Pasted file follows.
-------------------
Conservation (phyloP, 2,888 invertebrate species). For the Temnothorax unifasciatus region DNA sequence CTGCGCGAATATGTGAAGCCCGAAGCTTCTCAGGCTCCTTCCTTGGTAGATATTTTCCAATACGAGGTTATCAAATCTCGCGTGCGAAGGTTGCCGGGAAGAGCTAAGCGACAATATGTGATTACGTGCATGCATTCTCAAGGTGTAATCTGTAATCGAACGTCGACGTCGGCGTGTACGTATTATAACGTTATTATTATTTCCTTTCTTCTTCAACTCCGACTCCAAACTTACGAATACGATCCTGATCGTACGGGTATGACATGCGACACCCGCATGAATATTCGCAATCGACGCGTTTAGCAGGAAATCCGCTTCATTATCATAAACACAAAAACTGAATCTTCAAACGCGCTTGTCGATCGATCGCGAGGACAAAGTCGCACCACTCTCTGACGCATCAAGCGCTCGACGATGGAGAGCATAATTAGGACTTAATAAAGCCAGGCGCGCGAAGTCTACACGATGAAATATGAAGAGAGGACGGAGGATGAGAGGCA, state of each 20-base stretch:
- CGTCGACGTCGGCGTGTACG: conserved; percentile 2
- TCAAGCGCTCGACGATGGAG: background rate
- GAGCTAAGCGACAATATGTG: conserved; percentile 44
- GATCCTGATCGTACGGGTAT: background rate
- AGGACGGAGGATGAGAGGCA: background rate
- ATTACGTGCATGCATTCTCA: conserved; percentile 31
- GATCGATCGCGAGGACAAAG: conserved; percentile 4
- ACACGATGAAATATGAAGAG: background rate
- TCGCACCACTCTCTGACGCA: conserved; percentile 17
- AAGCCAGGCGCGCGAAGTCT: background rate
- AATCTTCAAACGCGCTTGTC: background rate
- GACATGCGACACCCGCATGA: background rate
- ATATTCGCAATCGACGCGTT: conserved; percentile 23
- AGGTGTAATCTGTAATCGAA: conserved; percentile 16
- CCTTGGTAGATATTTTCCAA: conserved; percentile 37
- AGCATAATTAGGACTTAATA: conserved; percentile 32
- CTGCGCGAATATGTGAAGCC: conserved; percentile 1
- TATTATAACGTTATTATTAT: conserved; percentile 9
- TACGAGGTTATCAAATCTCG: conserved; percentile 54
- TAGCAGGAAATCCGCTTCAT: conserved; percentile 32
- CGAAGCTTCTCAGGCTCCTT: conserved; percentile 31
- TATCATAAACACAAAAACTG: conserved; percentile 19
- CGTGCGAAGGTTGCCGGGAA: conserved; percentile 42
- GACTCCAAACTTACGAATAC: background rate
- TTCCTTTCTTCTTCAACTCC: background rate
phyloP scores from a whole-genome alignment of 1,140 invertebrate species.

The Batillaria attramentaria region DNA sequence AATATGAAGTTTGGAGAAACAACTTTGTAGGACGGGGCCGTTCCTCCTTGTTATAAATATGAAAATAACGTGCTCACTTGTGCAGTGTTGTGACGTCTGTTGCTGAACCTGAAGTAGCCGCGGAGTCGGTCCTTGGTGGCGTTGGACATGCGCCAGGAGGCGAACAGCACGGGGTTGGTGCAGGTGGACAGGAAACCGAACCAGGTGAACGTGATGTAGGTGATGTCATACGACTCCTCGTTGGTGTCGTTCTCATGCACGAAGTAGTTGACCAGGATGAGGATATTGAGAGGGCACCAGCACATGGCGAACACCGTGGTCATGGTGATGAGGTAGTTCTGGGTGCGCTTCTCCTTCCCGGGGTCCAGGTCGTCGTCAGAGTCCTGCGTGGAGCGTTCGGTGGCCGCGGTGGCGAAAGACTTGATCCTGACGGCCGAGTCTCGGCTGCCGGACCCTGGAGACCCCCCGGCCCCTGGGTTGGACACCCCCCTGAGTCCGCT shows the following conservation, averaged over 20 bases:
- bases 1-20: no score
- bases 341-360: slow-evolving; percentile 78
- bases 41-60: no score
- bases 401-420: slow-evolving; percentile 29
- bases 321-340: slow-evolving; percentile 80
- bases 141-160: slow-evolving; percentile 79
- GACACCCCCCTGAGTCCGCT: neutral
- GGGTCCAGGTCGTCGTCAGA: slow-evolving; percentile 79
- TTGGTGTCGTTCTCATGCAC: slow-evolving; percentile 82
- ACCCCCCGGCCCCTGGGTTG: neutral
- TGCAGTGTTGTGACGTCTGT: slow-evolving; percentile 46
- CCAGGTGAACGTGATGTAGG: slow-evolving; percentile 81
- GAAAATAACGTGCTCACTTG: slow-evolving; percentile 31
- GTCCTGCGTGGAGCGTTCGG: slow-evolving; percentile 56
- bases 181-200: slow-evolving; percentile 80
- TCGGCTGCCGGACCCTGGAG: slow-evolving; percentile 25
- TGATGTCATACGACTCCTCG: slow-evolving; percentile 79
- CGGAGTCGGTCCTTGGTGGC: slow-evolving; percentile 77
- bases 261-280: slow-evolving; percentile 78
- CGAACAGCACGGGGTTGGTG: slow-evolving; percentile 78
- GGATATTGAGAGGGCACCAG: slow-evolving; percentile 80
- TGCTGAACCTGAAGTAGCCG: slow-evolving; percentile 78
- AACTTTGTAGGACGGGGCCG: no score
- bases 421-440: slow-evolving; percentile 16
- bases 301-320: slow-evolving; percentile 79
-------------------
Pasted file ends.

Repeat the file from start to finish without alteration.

Conservation (phyloP, 2,888 invertebrate species). For the Temnothorax unifasciatus region DNA sequence CTGCGCGAATATGTGAAGCCCGAAGCTTCTCAGGCTCCTTCCTTGGTAGATATTTTCCAATACGAGGTTATCAAATCTCGCGTGCGAAGGTTGCCGGGAAGAGCTAAGCGACAATATGTGATTACGTGCATGCATTCTCAAGGTGTAATCTGTAATCGAACGTCGACGTCGGCGTGTACGTATTATAACGTTATTATTATTTCCTTTCTTCTTCAACTCCGACTCCAAACTTACGAATACGATCCTGATCGTACGGGTATGACATGCGACACCCGCATGAATATTCGCAATCGACGCGTTTAGCAGGAAATCCGCTTCATTATCATAAACACAAAAACTGAATCTTCAAACGCGCTTGTCGATCGATCGCGAGGACAAAGTCGCACCACTCTCTGACGCATCAAGCGCTCGACGATGGAGAGCATAATTAGGACTTAATAAAGCCAGGCGCGCGAAGTCTACACGATGAAATATGAAGAGAGGACGGAGGATGAGAGGCA, state of each 20-base stretch:
- CGTCGACGTCGGCGTGTACG: conserved; percentile 2
- TCAAGCGCTCGACGATGGAG: background rate
- GAGCTAAGCGACAATATGTG: conserved; percentile 44
- GATCCTGATCGTACGGGTAT: background rate
- AGGACGGAGGATGAGAGGCA: background rate
- ATTACGTGCATGCATTCTCA: conserved; percentile 31
- GATCGATCGCGAGGACAAAG: conserved; percentile 4
- ACACGATGAAATATGAAGAG: background rate
- TCGCACCACTCTCTGACGCA: conserved; percentile 17
- AAGCCAGGCGCGCGAAGTCT: background rate
- AATCTTCAAACGCGCTTGTC: background rate
- GACATGCGACACCCGCATGA: background rate
- ATATTCGCAATCGACGCGTT: conserved; percentile 23
- AGGTGTAATCTGTAATCGAA: conserved; percentile 16
- CCTTGGTAGATATTTTCCAA: conserved; percentile 37
- AGCATAATTAGGACTTAATA: conserved; percentile 32
- CTGCGCGAATATGTGAAGCC: conserved; percentile 1
- TATTATAACGTTATTATTAT: conserved; percentile 9
- TACGAGGTTATCAAATCTCG: conserved; percentile 54
- TAGCAGGAAATCCGCTTCAT: conserved; percentile 32
- CGAAGCTTCTCAGGCTCCTT: conserved; percentile 31
- TATCATAAACACAAAAACTG: conserved; percentile 19
- CGTGCGAAGGTTGCCGGGAA: conserved; percentile 42
- GACTCCAAACTTACGAATAC: background rate
- TTCCTTTCTTCTTCAACTCC: background rate
phyloP scores from a whole-genome alignment of 1,140 invertebrate species.

The Batillaria attramentaria region DNA sequence AATATGAAGTTTGGAGAAACAACTTTGTAGGACGGGGCCGTTCCTCCTTGTTATAAATATGAAAATAACGTGCTCACTTGTGCAGTGTTGTGACGTCTGTTGCTGAACCTGAAGTAGCCGCGGAGTCGGTCCTTGGTGGCGTTGGACATGCGCCAGGAGGCGAACAGCACGGGGTTGGTGCAGGTGGACAGGAAACCGAACCAGGTGAACGTGATGTAGGTGATGTCATACGACTCCTCGTTGGTGTCGTTCTCATGCACGAAGTAGTTGACCAGGATGAGGATATTGAGAGGGCACCAGCACATGGCGAACACCGTGGTCATGGTGATGAGGTAGTTCTGGGTGCGCTTCTCCTTCCCGGGGTCCAGGTCGTCGTCAGAGTCCTGCGTGGAGCGTTCGGTGGCCGCGGTGGCGAAAGACTTGATCCTGACGGCCGAGTCTCGGCTGCCGGACCCTGGAGACCCCCCGGCCCCTGGGTTGGACACCCCCCTGAGTCCGCT shows the following conservation, averaged over 20 bases:
- bases 1-20: no score
- bases 341-360: slow-evolving; percentile 78
- bases 41-60: no score
- bases 401-420: slow-evolving; percentile 29
- bases 321-340: slow-evolving; percentile 80
- bases 141-160: slow-evolving; percentile 79
- GACACCCCCCTGAGTCCGCT: neutral
- GGGTCCAGGTCGTCGTCAGA: slow-evolving; percentile 79
- TTGGTGTCGTTCTCATGCAC: slow-evolving; percentile 82
- ACCCCCCGGCCCCTGGGTTG: neutral
- TGCAGTGTTGTGACGTCTGT: slow-evolving; percentile 46
- CCAGGTGAACGTGATGTAGG: slow-evolving; percentile 81
- GAAAATAACGTGCTCACTTG: slow-evolving; percentile 31
- GTCCTGCGTGGAGCGTTCGG: slow-evolving; percentile 56
- bases 181-200: slow-evolving; percentile 80
- TCGGCTGCCGGACCCTGGAG: slow-evolving; percentile 25
- TGATGTCATACGACTCCTCG: slow-evolving; percentile 79
- CGGAGTCGGTCCTTGGTGGC: slow-evolving; percentile 77
- bases 261-280: slow-evolving; percentile 78
- CGAACAGCACGGGGTTGGTG: slow-evolving; percentile 78
- GGATATTGAGAGGGCACCAG: slow-evolving; percentile 80
- TGCTGAACCTGAAGTAGCCG: slow-evolving; percentile 78
- AACTTTGTAGGACGGGGCCG: no score
- bases 421-440: slow-evolving; percentile 16
- bases 301-320: slow-evolving; percentile 79